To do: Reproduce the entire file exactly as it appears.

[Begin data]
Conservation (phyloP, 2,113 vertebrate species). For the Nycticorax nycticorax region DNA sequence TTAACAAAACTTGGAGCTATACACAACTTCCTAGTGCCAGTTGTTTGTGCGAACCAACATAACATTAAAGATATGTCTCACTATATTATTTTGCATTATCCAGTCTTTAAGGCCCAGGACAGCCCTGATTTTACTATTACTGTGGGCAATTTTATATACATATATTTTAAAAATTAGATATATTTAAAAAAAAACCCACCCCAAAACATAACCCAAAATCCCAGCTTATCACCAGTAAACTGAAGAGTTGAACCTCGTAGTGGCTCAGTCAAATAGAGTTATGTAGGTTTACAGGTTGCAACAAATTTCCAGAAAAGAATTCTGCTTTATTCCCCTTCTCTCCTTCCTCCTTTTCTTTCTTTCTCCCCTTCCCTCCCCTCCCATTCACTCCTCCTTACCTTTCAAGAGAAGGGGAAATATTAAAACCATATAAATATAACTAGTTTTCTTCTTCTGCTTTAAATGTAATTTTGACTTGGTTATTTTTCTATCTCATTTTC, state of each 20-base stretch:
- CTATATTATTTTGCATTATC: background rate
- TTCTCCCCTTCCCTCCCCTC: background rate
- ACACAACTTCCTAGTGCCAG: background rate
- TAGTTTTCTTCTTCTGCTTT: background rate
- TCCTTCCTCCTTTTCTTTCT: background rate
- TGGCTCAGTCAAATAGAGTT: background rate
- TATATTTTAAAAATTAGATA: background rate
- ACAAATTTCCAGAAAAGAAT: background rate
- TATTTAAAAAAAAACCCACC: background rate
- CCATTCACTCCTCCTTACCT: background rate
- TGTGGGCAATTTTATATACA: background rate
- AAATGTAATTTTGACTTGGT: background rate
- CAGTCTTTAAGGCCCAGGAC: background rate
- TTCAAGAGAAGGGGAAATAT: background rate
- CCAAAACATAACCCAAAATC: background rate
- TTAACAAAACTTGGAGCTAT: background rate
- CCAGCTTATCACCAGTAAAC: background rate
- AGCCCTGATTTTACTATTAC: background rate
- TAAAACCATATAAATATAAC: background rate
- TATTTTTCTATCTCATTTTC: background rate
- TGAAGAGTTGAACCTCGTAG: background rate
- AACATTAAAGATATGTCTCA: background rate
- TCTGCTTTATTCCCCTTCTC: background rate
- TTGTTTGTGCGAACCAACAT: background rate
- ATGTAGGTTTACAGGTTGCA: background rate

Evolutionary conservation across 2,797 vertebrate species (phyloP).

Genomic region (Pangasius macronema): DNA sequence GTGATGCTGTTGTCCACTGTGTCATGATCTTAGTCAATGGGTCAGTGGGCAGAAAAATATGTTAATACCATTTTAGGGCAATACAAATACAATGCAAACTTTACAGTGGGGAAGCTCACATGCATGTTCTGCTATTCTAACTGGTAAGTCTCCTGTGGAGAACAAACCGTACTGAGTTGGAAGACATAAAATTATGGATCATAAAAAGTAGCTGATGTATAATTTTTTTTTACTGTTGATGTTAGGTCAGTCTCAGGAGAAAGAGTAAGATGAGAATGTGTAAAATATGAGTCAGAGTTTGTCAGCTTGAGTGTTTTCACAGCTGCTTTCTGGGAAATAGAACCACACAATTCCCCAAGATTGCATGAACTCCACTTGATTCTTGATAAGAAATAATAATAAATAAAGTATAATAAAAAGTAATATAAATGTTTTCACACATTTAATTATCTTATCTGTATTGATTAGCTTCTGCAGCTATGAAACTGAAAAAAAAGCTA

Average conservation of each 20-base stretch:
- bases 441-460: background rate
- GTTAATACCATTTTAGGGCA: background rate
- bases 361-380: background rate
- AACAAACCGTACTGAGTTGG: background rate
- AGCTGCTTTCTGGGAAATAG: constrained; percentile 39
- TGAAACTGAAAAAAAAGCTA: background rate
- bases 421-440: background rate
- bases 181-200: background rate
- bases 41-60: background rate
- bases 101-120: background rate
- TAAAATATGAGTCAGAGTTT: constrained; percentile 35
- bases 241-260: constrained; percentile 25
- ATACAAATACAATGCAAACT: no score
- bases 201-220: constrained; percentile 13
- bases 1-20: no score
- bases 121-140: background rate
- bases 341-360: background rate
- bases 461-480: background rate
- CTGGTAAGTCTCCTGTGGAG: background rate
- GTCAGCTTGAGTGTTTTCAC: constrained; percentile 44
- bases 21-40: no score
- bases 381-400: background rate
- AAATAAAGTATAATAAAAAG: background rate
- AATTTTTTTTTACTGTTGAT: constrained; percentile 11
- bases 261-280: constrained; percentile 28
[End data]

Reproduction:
Conservation (phyloP, 2,113 vertebrate species). For the Nycticorax nycticorax region DNA sequence TTAACAAAACTTGGAGCTATACACAACTTCCTAGTGCCAGTTGTTTGTGCGAACCAACATAACATTAAAGATATGTCTCACTATATTATTTTGCATTATCCAGTCTTTAAGGCCCAGGACAGCCCTGATTTTACTATTACTGTGGGCAATTTTATATACATATATTTTAAAAATTAGATATATTTAAAAAAAAACCCACCCCAAAACATAACCCAAAATCCCAGCTTATCACCAGTAAACTGAAGAGTTGAACCTCGTAGTGGCTCAGTCAAATAGAGTTATGTAGGTTTACAGGTTGCAACAAATTTCCAGAAAAGAATTCTGCTTTATTCCCCTTCTCTCCTTCCTCCTTTTCTTTCTTTCTCCCCTTCCCTCCCCTCCCATTCACTCCTCCTTACCTTTCAAGAGAAGGGGAAATATTAAAACCATATAAATATAACTAGTTTTCTTCTTCTGCTTTAAATGTAATTTTGACTTGGTTATTTTTCTATCTCATTTTC, state of each 20-base stretch:
- CTATATTATTTTGCATTATC: background rate
- TTCTCCCCTTCCCTCCCCTC: background rate
- ACACAACTTCCTAGTGCCAG: background rate
- TAGTTTTCTTCTTCTGCTTT: background rate
- TCCTTCCTCCTTTTCTTTCT: background rate
- TGGCTCAGTCAAATAGAGTT: background rate
- TATATTTTAAAAATTAGATA: background rate
- ACAAATTTCCAGAAAAGAAT: background rate
- TATTTAAAAAAAAACCCACC: background rate
- CCATTCACTCCTCCTTACCT: background rate
- TGTGGGCAATTTTATATACA: background rate
- AAATGTAATTTTGACTTGGT: background rate
- CAGTCTTTAAGGCCCAGGAC: background rate
- TTCAAGAGAAGGGGAAATAT: background rate
- CCAAAACATAACCCAAAATC: background rate
- TTAACAAAACTTGGAGCTAT: background rate
- CCAGCTTATCACCAGTAAAC: background rate
- AGCCCTGATTTTACTATTAC: background rate
- TAAAACCATATAAATATAAC: background rate
- TATTTTTCTATCTCATTTTC: background rate
- TGAAGAGTTGAACCTCGTAG: background rate
- AACATTAAAGATATGTCTCA: background rate
- TCTGCTTTATTCCCCTTCTC: background rate
- TTGTTTGTGCGAACCAACAT: background rate
- ATGTAGGTTTACAGGTTGCA: background rate

Evolutionary conservation across 2,797 vertebrate species (phyloP).

Genomic region (Pangasius macronema): DNA sequence GTGATGCTGTTGTCCACTGTGTCATGATCTTAGTCAATGGGTCAGTGGGCAGAAAAATATGTTAATACCATTTTAGGGCAATACAAATACAATGCAAACTTTACAGTGGGGAAGCTCACATGCATGTTCTGCTATTCTAACTGGTAAGTCTCCTGTGGAGAACAAACCGTACTGAGTTGGAAGACATAAAATTATGGATCATAAAAAGTAGCTGATGTATAATTTTTTTTTACTGTTGATGTTAGGTCAGTCTCAGGAGAAAGAGTAAGATGAGAATGTGTAAAATATGAGTCAGAGTTTGTCAGCTTGAGTGTTTTCACAGCTGCTTTCTGGGAAATAGAACCACACAATTCCCCAAGATTGCATGAACTCCACTTGATTCTTGATAAGAAATAATAATAAATAAAGTATAATAAAAAGTAATATAAATGTTTTCACACATTTAATTATCTTATCTGTATTGATTAGCTTCTGCAGCTATGAAACTGAAAAAAAAGCTA

Average conservation of each 20-base stretch:
- bases 441-460: background rate
- GTTAATACCATTTTAGGGCA: background rate
- bases 361-380: background rate
- AACAAACCGTACTGAGTTGG: background rate
- AGCTGCTTTCTGGGAAATAG: constrained; percentile 39
- TGAAACTGAAAAAAAAGCTA: background rate
- bases 421-440: background rate
- bases 181-200: background rate
- bases 41-60: background rate
- bases 101-120: background rate
- TAAAATATGAGTCAGAGTTT: constrained; percentile 35
- bases 241-260: constrained; percentile 25
- ATACAAATACAATGCAAACT: no score
- bases 201-220: constrained; percentile 13
- bases 1-20: no score
- bases 121-140: background rate
- bases 341-360: background rate
- bases 461-480: background rate
- CTGGTAAGTCTCCTGTGGAG: background rate
- GTCAGCTTGAGTGTTTTCAC: constrained; percentile 44
- bases 21-40: no score
- bases 381-400: background rate
- AAATAAAGTATAATAAAAAG: background rate
- AATTTTTTTTTACTGTTGAT: constrained; percentile 11
- bases 261-280: constrained; percentile 28